The Prime Minister has more questions to answer on the Mongrel Mob meth programme as it’s reveal the time the project would run each year decreased as the overall funding increased, National’s Health spokesperson Dr Shane Reti says.
In the 71 days between the initial funding application and the detailed funding application the amount of time the project would run each year decreased by about 40 per cent from 48 weeks to 30 weeks but the overall funding went up nearly 50 per cent from $1.9 million to $2.75 million.
“If the amount of time the project is running decreases, it would stand to reason that the total cost should too,” Dr Reti says.
“Instead, the programme has increased by a whopping $850,000.
“This isn’t the only issue with the programme, there’s no hard evidence that the participants in the meth pilot had actually used the drug at all,” Dr Reti says.
National’s Police spokesperson Simeon Brown says the Proceeds of Crime Fund was set up to distribute money taken from gangs into programmes and initiatives aimed at tackling the increase of gangs in New Zealand.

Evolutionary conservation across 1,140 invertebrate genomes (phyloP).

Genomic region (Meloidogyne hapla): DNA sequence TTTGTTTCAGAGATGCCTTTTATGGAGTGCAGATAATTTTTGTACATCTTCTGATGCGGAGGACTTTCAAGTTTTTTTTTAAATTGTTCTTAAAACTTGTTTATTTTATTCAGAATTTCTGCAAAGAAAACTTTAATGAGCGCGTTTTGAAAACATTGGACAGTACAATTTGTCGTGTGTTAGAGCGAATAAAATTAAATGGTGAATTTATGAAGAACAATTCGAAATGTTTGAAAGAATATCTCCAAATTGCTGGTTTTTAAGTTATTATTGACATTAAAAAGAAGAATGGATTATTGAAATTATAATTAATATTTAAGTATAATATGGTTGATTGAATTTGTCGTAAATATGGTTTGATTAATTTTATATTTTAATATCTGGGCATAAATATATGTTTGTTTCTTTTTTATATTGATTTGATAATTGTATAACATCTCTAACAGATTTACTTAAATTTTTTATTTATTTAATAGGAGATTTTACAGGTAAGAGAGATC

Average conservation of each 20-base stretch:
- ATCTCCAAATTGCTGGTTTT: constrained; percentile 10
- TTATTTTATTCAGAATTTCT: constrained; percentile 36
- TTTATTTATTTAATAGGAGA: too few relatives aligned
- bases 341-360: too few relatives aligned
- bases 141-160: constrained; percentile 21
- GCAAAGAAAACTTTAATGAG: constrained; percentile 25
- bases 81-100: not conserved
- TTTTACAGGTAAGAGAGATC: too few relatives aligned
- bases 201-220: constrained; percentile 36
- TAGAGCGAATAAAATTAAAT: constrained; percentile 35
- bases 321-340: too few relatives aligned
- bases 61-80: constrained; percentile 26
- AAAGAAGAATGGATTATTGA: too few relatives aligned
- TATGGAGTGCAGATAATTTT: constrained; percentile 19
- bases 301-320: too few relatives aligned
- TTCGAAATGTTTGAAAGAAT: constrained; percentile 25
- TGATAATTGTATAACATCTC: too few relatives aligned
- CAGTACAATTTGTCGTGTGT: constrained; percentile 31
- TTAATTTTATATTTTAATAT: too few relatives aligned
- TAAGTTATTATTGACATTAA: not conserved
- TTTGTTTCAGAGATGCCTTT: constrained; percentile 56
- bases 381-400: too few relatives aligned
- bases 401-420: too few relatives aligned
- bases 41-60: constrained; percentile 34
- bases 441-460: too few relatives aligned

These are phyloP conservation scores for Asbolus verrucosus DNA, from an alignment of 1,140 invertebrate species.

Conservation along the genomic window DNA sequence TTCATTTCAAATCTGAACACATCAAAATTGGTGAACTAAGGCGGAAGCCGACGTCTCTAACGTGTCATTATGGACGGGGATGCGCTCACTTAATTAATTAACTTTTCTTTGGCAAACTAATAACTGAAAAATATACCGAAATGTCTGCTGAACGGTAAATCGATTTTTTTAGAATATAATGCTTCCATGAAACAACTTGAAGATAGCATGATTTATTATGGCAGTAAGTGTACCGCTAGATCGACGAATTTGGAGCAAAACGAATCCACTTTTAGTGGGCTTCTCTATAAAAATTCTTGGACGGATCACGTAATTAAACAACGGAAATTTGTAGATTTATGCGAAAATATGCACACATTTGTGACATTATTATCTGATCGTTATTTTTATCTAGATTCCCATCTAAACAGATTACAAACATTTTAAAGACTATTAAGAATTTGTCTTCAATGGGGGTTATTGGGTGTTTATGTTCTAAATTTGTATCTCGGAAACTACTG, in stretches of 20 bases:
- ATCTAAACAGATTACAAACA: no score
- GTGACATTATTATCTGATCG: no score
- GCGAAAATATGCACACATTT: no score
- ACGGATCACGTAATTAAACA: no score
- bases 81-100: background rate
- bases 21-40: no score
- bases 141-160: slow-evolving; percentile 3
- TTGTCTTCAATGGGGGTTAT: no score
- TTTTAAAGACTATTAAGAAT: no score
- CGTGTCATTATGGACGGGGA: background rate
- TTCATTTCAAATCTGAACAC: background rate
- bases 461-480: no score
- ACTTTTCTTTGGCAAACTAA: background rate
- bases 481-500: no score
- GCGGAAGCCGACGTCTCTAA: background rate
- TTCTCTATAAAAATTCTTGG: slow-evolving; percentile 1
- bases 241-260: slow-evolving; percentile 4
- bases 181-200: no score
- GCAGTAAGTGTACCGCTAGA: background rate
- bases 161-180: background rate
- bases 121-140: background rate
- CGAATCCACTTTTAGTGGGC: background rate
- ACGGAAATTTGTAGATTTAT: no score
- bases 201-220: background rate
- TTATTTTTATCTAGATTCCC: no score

“National agrees with comments made by the Police Association likening this decision to money laundering, with money confiscated from gangs with one hand and given back with another.
“Clearly the unease with this programme also extended to the Ministry of Health, with the Group Manager of Addiction saying the fact this programme was shortlisted was a ‘real pity’.
“There were seven projects shortlisted for the Proceeds of Crime Funding and only five were approved. The Prime Minister should clarify which two projects she chose not to fund, so New Zealanders can decide if they would’ve been more appropriate for taxpayer funding than funding a criminal organisation,” Mr Brown says.
You can read the supporting evidence and information here.
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